There’s no long orchestral exposition here to give
the soloist time to warm the stool, just a couple of bars of "on
your marks" music then off she goes. Still, it’s all right, because
she’s given beginners’ music to play, just a simple melody in octaves.
Even the reviewer would be able to play the first couple of minutes
of this particular concerto, and what a wonderful time he would have!
All the same, I suspect that it’s actually easier for the soloist to
begin with more demonstrative music – massive chords à la Tchaikovsky
1 or hair-raising semi quavers (after a ravishing orchestral introduction)
as in Prokofiev 3 – than music as simple as this which, at the same
time, represents a major part of the thematic material of the whole
work. Well, Joyce Hatto will be relieved to know that she has nothing
to fear from me. She delivers this opening melody most sensitively,
her playing limpid and poised. At the same time she manages, as is the
way of a great artist, to inject this very simple music with all its
import and meaning, engaging the listener’s attention from the outset.
The arrival of the solo bassoon to play in duet with her after a few
bars demonstrates another feature of this performance: the outstanding
quality of the solo wind playing. Miss Hatto’s feeling for rubato
– around 4.00 in this first movement is a good example – demonstrates
a profound sympathy with the Rachmaninov style, and when this same music
returns in the recapitulation the calm she communicates is quite magical.
She plays the longer, more difficult of the two cadenzas Rachmaninov
provided. This was apparently the one the composer preferred, even if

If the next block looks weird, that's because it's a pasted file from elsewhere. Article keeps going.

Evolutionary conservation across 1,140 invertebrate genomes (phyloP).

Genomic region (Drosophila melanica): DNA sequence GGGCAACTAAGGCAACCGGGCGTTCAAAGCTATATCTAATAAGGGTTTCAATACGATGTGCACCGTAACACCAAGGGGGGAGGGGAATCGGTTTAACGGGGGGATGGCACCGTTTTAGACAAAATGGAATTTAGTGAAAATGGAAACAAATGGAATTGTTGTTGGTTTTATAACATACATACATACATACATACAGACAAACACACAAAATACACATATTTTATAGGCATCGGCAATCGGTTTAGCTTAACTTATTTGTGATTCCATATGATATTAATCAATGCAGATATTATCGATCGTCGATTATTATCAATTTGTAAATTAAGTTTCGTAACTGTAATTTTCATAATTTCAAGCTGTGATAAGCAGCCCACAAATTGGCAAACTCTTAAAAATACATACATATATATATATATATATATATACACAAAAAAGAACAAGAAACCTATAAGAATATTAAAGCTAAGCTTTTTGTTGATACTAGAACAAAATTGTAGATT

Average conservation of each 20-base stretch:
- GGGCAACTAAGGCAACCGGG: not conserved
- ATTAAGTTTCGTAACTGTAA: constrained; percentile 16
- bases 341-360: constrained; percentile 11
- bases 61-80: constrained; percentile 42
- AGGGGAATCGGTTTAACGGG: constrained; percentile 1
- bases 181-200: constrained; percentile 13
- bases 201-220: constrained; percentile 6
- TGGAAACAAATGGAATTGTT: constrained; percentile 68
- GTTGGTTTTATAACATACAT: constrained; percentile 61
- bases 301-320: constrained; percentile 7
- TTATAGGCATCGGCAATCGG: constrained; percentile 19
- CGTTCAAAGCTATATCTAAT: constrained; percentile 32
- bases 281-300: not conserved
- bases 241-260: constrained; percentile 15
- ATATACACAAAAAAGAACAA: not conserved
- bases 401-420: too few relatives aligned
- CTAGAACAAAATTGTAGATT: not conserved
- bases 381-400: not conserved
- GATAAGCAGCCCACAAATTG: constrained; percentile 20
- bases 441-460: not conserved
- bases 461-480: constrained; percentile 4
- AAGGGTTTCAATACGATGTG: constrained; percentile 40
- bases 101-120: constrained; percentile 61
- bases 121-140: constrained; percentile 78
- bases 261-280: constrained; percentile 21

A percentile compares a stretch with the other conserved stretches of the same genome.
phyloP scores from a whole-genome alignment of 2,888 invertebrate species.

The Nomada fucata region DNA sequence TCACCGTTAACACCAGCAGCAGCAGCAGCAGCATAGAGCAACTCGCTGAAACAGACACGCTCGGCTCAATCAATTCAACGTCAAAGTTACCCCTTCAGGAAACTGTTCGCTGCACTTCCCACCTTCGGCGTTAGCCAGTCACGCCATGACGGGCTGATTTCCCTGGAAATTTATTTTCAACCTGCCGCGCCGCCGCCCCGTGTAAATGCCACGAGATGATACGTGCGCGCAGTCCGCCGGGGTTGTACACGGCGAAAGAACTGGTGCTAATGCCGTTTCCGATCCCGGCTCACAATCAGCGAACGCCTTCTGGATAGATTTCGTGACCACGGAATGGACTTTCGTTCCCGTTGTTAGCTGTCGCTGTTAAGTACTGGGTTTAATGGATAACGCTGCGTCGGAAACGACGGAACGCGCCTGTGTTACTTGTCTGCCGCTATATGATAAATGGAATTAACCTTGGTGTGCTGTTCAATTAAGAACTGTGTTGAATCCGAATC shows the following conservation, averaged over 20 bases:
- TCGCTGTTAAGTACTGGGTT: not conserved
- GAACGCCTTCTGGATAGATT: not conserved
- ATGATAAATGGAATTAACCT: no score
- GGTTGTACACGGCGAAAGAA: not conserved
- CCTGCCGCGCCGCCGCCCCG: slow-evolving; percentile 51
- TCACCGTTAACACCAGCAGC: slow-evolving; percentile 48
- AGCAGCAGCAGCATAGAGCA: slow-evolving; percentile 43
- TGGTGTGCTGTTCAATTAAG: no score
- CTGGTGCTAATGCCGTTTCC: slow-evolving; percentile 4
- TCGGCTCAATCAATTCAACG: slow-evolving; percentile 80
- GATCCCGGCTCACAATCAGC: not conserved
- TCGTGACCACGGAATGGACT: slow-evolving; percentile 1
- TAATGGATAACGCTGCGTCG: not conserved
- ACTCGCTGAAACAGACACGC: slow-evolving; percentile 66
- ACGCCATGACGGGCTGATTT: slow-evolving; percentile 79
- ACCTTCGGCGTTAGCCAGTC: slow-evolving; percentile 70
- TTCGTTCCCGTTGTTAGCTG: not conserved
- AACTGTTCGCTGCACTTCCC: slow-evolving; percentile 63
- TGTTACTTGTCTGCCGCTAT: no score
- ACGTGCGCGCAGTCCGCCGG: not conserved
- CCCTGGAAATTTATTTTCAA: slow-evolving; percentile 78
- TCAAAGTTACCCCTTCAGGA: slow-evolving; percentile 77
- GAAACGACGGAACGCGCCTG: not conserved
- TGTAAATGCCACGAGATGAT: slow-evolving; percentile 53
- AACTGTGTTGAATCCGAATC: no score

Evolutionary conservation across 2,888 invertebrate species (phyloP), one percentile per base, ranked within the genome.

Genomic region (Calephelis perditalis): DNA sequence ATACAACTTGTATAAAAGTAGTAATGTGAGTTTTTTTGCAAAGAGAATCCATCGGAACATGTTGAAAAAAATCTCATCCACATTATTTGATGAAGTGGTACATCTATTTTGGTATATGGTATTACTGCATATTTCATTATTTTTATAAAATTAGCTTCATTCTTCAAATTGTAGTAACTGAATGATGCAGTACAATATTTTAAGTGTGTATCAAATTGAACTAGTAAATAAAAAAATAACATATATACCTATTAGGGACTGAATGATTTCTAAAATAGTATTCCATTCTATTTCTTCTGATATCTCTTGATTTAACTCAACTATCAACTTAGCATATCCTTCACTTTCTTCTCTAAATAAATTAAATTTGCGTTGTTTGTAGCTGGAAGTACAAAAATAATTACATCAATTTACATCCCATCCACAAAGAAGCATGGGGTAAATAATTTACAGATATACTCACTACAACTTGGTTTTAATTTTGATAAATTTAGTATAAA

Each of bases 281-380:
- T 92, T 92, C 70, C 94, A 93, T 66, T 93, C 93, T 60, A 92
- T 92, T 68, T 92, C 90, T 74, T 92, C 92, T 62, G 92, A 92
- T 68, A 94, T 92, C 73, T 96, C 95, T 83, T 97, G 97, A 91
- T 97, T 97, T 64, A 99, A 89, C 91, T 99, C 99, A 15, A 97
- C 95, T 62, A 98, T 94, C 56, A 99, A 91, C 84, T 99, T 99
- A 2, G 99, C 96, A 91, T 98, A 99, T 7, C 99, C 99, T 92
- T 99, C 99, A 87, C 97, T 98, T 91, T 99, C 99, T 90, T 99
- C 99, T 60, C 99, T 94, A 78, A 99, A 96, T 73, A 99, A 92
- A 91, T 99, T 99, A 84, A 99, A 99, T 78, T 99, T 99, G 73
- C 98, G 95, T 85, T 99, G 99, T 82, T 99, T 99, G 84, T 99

he played the shorter one when he recorded the concerto himself with
The slow movement is more elusive than the other two,
and may even seem inconsequential in comparison. Rachmaninov calls it
an intermezzo, which goes some way to explaining this. I think it is
particularly difficult to bring off, technical issues aside, and in
spite of some beautifully characterful playing from both the soloist
and the orchestra I do find the more withdrawn passages of the movement
a shade less communicative than what has gone before. No such suspicion
can be entertained about the more brilliant central section, however.
There is again some beautiful duet playing, starting around 7.00, first
with the flute then with the horn. The finale, which follows without
a break, is superbly played, very rhythmic and march-like when required
and movingly poetic in the more passionate, yet strangely fragile, second
theme. Joyce Hatto has all the technical means at her disposal, from
rapid pianissimo playing to enormous power when called for. She communicates
her view of the concerto direct to the listener, who is, I submit, totally
convinced. "With a safe pair of hands," the liner notes tell
us, speaking of the end of the work, it "rarely fails to bring
the audience to its feet." Miss Hatto’s are certainly a safe pair
of hands: in this performance the music rises to a superb climax and
the work ends in stupendous fashion with a final kick on the accelerator.
Joyce Hatto receives outstanding support from the National
Philharmonic-Symphony Orchestra. It doesn’t matter who they are, their
playing is tight and hot, with all departments equally excellent. They
accompany their soloist in a most exemplary manner, together in more
ways than one during her more fantastic moments. This is of course a
credit to the late René Köhler who conducts the work with
the utmost care and control. Particularly interesting is the way he
brings out certain subsidiary parts, often in the basses, revealing
an unexpected diversity of orchestral invention. Between them these
forces produce a performance of the third concerto as recommendable
in its own way as the two others I know best, by Martha Argerich or
Byron Janis, and praise doesn’t come higher than that.
The Moments Musicaux, are perhaps the first
of Rachmaninov’s solo piano pieces to show signs of his mature style.
They are also very interesting and lovely in their own right. I’d never
heard them before and I’m looking forward to getting to know them better.
Perhaps the 3 against 2 writing in the first piece sounds just a bit
literal in Joyce Hatto’s performance, but everywhere else I found her
playing most convincing, most of all in the dark melancholy – present
here, and so typical of the composer, even in this young man’s music
– of the third piece in B minor.
can offer the complete Concert